Listen to the argument that Egypt's President Mohammed Morsi makes for granting himself sweeping powers, and one might be convinced he is simply an impatient man. He is, he says, bent on doing what is right in a country where vital political reforms - the writing of a new constitution, the transition to a new democracy - are simply taking too long.
But who is listening? Protests have swept Egypt for two days, as thousands take to the streets to show their displeasure at what they perceive as a naked power grab. The spectacle of a president appropriating such sweeping powers was unseemly to say the least.
The trouble with Mr Morsi's actions, particularly the decree that his decisions are not subject to judicial oversight, is the issue of trust. Egyptians are not so sure. For those willing to give him a chance, who trust his legitimacy as a democratically elected president, this was a poorly executed announcement. The policy may make sense, but the way it was communicated was awkward at best, politically naive at worst.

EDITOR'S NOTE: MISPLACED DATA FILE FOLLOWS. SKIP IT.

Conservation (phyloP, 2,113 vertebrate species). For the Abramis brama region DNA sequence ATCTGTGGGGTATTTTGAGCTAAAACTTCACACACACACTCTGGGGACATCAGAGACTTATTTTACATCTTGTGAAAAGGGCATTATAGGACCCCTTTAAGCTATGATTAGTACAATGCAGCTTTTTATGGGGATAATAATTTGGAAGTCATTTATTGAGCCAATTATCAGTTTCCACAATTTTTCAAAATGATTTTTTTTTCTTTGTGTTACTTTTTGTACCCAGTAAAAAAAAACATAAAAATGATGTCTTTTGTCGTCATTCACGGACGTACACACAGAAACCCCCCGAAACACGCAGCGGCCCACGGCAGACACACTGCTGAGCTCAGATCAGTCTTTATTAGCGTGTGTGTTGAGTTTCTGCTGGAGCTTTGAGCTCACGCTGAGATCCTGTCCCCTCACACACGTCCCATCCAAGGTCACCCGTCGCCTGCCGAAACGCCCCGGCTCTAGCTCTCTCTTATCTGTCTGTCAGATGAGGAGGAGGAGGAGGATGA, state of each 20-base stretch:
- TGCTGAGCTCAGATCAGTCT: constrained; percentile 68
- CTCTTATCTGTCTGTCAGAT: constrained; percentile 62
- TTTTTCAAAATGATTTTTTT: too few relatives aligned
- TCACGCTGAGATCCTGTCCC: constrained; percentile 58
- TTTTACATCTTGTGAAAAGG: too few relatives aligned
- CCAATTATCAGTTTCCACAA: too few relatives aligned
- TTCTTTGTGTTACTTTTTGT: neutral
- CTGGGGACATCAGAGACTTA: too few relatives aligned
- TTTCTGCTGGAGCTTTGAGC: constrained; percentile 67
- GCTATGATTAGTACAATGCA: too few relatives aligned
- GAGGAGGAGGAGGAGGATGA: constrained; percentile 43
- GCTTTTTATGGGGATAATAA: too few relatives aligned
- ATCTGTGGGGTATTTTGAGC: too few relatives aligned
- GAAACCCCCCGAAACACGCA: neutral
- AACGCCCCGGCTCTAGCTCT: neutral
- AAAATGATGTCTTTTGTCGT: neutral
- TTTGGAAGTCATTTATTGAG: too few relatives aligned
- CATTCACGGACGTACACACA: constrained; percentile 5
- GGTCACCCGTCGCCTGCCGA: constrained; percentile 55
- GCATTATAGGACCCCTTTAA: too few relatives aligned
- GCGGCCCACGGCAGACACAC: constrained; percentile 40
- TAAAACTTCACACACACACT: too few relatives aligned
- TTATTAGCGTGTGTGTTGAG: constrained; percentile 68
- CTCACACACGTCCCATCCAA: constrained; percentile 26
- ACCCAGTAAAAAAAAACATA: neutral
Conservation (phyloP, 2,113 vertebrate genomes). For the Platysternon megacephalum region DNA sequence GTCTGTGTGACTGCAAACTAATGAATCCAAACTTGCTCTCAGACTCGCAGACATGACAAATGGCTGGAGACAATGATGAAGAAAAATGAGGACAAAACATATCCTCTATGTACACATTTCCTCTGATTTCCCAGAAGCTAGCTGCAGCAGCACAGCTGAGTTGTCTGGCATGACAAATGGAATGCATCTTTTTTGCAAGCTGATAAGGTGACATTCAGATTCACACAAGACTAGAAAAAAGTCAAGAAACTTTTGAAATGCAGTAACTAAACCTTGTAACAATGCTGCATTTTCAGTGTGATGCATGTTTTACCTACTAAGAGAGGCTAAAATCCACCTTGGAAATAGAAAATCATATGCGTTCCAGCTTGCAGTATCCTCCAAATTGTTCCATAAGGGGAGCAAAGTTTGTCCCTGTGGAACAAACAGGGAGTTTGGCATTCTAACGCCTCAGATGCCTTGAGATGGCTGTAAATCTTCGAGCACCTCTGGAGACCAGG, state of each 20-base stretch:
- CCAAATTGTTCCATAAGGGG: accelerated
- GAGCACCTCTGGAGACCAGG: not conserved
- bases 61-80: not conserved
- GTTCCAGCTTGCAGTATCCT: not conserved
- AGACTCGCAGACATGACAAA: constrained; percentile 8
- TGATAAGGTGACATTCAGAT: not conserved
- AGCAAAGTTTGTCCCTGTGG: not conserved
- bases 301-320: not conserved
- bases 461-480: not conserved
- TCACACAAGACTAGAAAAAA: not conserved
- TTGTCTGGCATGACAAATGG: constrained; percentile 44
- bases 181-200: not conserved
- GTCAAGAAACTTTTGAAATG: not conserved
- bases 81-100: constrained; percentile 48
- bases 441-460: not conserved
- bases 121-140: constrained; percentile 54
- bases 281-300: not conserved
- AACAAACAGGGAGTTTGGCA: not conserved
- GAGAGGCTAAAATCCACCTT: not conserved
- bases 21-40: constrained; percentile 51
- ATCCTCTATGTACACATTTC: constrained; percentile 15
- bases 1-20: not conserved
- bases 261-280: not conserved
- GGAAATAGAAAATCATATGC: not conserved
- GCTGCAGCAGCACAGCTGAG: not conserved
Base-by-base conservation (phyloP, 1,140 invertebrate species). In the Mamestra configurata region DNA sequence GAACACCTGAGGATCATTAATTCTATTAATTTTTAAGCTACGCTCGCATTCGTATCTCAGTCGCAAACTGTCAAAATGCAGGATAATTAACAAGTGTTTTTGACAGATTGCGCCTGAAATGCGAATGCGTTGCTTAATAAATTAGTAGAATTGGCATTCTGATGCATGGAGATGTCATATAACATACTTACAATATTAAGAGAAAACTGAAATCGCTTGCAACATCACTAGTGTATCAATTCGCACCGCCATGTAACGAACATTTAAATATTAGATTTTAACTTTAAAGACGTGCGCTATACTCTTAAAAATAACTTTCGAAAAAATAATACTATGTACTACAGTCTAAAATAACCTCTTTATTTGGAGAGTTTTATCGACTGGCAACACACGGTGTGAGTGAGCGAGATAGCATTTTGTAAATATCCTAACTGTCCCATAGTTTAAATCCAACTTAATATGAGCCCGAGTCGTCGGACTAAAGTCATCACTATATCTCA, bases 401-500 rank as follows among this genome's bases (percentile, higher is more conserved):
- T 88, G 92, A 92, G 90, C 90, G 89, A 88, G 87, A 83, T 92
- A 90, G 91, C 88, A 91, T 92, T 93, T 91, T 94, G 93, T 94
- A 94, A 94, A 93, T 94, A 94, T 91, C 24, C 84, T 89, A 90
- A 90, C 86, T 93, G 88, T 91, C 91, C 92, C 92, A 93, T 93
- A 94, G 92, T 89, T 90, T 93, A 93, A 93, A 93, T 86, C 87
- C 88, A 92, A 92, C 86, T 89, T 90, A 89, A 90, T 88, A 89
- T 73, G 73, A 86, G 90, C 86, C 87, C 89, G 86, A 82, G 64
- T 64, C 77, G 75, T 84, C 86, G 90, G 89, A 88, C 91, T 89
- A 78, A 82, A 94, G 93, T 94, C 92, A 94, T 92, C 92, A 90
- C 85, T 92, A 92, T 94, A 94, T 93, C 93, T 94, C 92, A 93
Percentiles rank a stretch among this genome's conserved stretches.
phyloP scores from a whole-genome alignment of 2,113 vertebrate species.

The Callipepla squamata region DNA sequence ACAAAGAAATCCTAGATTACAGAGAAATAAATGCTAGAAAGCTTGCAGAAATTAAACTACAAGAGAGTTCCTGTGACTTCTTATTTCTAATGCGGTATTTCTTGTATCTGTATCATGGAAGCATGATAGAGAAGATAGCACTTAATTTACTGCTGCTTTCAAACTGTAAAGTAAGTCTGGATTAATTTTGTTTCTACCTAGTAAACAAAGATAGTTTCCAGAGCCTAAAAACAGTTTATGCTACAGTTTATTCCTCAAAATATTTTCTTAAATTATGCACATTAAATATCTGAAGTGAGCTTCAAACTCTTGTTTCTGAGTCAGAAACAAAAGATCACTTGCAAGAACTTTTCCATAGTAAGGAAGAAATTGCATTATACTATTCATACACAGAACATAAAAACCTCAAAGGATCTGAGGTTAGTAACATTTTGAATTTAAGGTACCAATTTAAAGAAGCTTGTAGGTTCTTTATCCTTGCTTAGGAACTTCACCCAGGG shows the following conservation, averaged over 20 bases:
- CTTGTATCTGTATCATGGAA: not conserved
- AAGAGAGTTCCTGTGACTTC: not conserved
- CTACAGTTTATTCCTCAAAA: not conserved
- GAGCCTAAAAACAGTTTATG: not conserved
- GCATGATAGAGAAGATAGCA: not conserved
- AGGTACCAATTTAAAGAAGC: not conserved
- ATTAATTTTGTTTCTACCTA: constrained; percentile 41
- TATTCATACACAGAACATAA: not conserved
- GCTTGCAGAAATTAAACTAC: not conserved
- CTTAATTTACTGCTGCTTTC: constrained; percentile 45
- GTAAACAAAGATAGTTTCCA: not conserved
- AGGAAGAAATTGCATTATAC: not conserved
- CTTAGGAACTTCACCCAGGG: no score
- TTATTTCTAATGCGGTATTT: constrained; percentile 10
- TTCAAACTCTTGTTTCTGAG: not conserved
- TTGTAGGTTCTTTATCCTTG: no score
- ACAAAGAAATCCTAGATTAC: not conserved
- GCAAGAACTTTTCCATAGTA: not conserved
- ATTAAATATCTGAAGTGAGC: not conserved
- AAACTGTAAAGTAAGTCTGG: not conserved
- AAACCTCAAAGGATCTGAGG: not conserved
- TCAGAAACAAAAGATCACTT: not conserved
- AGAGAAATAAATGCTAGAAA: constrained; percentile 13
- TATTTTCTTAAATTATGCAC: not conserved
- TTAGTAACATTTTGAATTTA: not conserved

For those who fear Mr Morsi will become another tyrant of the Mubarak model, or will put his ambitions before the state's interests, the announcement on Thursday will seem to confirm their suspicions.
Perhaps Mr Morsi deserves the benefit of the doubt, for the time being. But he needs to convince his own people.
What this situation highlights is the urgent need for a constitution and a balance of power to check Mr Morsi's office. A charitable view of Mr Morsi's decision recognises that his extraordinary powers are meant to be temporary. But the reason so many people have taken to the streets is because they know that people power in Tahrir Square is the only other real check to power in the absence of institutions that are meant to do the same.
This is a powerful demonstration of citizen empowerment in the new Egypt, but it is also clumsy: not only are protests crippling the moribund economy, but protest groups are easily labelled as malcontents, as columnist Issandr El Amrani notes today. There are many Egyptians who simply want stability and some semblance of normality after a tumultuous two years.
Time will tell whether Mr Morsi will surrender his newly declared powers, or even if they will be sufficient to propel the political process forward. But Mr Morsi needs to understand that democracy works two ways: he cannot merely act on behalf of the people, he must also explain his actions to them.